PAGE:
Maēshay k. Lewis has worked at the Center since 2006 and began working as a consultant through AKILA WORKSONGS Inc. for the National Black Writers Conference (NBWC) in 2003. Born and raised in East New York, Brooklyn, she became a student activist during her time at Thomas Jefferson High School during the Dinkins Administration. She earned her Associate of Applied Science in journalism from Kingsborough Community College, CUNY, and holds a Bachelor of Science in Culture and Communications, with a focus in Media Criticism from New York University’s Steinhardt School of Education. As an undergrad, she held the title of press secretary for Hon. Roger L. Green’s Public Advocate Campaign and joined his assembly staff in 1998. As a student journalist in the 1990s, she served as a copy editor and acting managing editor for the student newspaper at KCC, CUNY, Scepter, and has written for the former tristate area publication The City Sun, a weekly African-American publication. As an activist, she served as a facilitator teaching Nonviolent Conflict Resolution as prescribed by Dr. King and eventually as a program assistant for New York State, New York Martin Luther King Jr. Commission for Nonviolence and New York Metropolitan Martin Luther King Jr. Center for Nonviolence, respectively. This eventually led her to work for New York Jobs with Justice and the New York Unemployment Project. As a writer and spoken-word artist, she has performed and been featured in venues such as the Nuyorican Poets Café and the Schomburg Center for Research in Black Culture.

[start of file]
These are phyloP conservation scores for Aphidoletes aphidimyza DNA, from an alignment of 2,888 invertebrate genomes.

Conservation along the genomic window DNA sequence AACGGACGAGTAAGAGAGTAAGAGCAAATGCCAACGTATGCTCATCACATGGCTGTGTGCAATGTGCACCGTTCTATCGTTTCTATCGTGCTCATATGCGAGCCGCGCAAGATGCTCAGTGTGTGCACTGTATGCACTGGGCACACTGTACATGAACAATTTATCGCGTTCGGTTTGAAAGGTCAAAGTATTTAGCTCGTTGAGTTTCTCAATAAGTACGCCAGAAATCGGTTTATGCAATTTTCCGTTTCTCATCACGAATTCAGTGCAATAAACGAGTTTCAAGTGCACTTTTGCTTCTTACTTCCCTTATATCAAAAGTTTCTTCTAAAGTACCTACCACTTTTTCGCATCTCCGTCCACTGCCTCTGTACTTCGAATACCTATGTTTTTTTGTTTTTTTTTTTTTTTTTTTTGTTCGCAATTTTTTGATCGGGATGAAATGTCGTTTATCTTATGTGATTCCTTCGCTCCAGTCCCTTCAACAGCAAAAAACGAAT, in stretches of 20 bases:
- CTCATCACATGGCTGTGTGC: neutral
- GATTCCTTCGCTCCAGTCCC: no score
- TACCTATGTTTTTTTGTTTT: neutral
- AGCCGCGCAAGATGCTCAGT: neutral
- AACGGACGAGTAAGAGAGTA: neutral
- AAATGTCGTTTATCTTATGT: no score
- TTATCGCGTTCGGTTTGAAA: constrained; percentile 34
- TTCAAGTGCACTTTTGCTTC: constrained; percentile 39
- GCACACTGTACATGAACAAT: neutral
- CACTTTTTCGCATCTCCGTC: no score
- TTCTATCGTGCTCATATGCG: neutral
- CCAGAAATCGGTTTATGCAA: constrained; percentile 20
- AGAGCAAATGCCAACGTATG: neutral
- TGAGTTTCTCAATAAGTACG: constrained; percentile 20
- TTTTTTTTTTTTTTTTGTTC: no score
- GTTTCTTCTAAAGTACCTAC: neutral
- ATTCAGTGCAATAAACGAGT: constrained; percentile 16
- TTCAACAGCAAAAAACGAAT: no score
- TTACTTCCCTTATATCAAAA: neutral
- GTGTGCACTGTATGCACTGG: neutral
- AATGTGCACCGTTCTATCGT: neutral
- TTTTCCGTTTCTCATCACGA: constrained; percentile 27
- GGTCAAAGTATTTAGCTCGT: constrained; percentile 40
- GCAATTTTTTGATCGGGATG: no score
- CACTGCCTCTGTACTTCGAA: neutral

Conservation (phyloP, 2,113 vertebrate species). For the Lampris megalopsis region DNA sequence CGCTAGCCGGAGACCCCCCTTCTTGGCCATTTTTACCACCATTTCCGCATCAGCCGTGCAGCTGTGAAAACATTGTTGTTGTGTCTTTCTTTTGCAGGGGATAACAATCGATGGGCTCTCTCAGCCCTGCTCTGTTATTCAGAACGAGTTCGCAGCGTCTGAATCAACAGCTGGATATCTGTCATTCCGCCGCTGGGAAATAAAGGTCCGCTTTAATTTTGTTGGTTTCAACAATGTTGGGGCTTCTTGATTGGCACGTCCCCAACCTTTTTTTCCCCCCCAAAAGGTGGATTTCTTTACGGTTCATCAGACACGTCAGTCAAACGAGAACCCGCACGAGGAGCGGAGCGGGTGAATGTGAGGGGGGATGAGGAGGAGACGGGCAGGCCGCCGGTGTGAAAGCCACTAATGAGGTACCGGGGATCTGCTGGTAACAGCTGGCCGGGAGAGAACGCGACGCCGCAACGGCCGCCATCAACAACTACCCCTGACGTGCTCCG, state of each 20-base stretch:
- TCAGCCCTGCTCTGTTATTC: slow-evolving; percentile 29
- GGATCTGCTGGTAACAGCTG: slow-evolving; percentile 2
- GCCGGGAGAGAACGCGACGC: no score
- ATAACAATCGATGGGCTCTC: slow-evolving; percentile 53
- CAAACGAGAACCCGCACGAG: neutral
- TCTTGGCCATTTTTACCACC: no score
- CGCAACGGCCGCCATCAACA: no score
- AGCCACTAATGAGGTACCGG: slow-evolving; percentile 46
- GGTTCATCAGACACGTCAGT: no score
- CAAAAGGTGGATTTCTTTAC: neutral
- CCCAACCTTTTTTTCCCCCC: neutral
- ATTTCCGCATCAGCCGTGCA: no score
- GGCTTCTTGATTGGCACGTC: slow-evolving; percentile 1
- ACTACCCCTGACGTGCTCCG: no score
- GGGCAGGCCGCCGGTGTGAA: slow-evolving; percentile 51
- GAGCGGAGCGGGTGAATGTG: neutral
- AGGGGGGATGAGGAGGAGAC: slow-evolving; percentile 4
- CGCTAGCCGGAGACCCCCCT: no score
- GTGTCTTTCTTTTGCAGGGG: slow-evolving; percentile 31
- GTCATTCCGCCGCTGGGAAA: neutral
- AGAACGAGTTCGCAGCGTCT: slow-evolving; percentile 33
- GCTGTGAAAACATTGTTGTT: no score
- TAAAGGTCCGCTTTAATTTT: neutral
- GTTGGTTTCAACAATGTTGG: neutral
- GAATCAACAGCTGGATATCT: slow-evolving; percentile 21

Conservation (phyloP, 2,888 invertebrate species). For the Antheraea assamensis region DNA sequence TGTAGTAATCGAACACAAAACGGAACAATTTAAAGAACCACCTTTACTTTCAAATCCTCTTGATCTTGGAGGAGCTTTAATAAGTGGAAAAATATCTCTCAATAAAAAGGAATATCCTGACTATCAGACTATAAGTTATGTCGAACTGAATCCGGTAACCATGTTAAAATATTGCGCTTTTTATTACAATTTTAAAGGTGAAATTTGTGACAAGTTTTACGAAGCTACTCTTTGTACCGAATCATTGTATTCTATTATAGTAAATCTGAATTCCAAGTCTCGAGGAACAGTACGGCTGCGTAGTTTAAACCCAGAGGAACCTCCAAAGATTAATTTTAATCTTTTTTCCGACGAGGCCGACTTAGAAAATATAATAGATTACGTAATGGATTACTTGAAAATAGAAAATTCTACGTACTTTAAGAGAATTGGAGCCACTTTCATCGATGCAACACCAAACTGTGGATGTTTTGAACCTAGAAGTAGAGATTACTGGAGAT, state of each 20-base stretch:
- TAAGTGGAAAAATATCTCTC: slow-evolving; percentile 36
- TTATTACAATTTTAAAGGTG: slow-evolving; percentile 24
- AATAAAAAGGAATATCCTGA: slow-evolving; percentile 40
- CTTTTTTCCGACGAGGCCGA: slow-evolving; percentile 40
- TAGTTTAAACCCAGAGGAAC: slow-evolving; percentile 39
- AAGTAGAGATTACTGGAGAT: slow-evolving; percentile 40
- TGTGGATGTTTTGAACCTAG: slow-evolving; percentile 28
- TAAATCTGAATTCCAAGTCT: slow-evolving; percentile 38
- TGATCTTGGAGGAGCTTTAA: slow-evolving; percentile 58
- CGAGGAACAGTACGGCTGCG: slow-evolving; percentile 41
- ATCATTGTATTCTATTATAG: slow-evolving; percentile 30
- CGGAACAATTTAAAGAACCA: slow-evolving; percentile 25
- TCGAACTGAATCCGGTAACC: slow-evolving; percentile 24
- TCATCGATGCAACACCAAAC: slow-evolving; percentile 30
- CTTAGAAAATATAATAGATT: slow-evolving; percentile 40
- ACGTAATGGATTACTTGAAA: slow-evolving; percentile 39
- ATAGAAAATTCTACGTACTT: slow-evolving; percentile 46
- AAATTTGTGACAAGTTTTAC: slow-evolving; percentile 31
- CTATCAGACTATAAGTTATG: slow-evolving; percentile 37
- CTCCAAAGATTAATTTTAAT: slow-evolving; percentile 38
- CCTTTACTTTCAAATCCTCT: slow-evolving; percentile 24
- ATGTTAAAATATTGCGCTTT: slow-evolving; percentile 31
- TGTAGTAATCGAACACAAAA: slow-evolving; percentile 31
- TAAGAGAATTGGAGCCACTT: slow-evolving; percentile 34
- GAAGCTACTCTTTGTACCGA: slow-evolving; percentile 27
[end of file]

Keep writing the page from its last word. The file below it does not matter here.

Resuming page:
Clarence V. Reynolds, Director
Clarence V. Reynolds is currently the director at the Center for Black Literature at Medgar Evers College, CUNY, in Brooklyn, New York, and co-coordinator of the Center’s biennial National Black Writers Conference and coordinator of the Center’s John Oliver Killens Reading Series. He is also editor of the Killens Review of Arts & Letters, the Center’s literary journal. He has also taught at MEC as an adjunct English instructor. Prior to joining the CBL, he was an independent journalist who began his career as a researcher and reporter for Discover magazine. Reynolds was a copy editor and staff writer for The Network Journal, a magazine for black entrepreneurs and professionals, and he previously served as managing editor of Black Issues Book Review, where he worked for seven years. He was the editor of the America I AM Journal, published in 2010 by SmileyBooks. Reynolds has done freelance work as an editor and writer for several publishers and publications, including DIVERSE: Issues in Higher Education, Mosaic magazine, B Smith Style, Family Life, and Healthy Living, and at several publishing houses in New York. He is a Baltimore native and the former co-owner of a bistro-style restaurant in his hometown.
Center for Black Literature Advisory Board
Brenda M. Greene, Ph.D.
CBL Advisory Board
Dr. Myrlie Evers-Williams
Dale Allender, Ph.D.
English Professor of Language and Literacy
California State University, Sacramento
Patrick A. Buddington
Chief Marketing Officer
IMC Communications Group
The Honorable Hakeem Jeffries
U.S. House of Representatives,
D-NY, 8th District
Richard Jones Jr.
Executive Dean for Accreditation & Quality Assurance
Medgar Evers College, CUNY
Louise Mirrer, Ph.D.
President and CEO
New-York Historical Society
Senior Vice President/Chief Operating Officer
Medgar Evers College, CUNY
Lawrence Schiller Jr.
President and Co-Founder
The Norman Mailer Center
Writer, Goldberg Chair,
Department of Dramatic Writing
New York University
John Edgar Wideman
Writer, ASA Messer
Emeritus, Professor of African American Studies and English
Author, Anchor, Reporter
Time Warner Cable, NY1 News
Director of Community Programs
Brooklyn Academy of Muisc
For information about the Center contact:
Dr. Brenda M. Greene, Executive Director
Center for Black Literature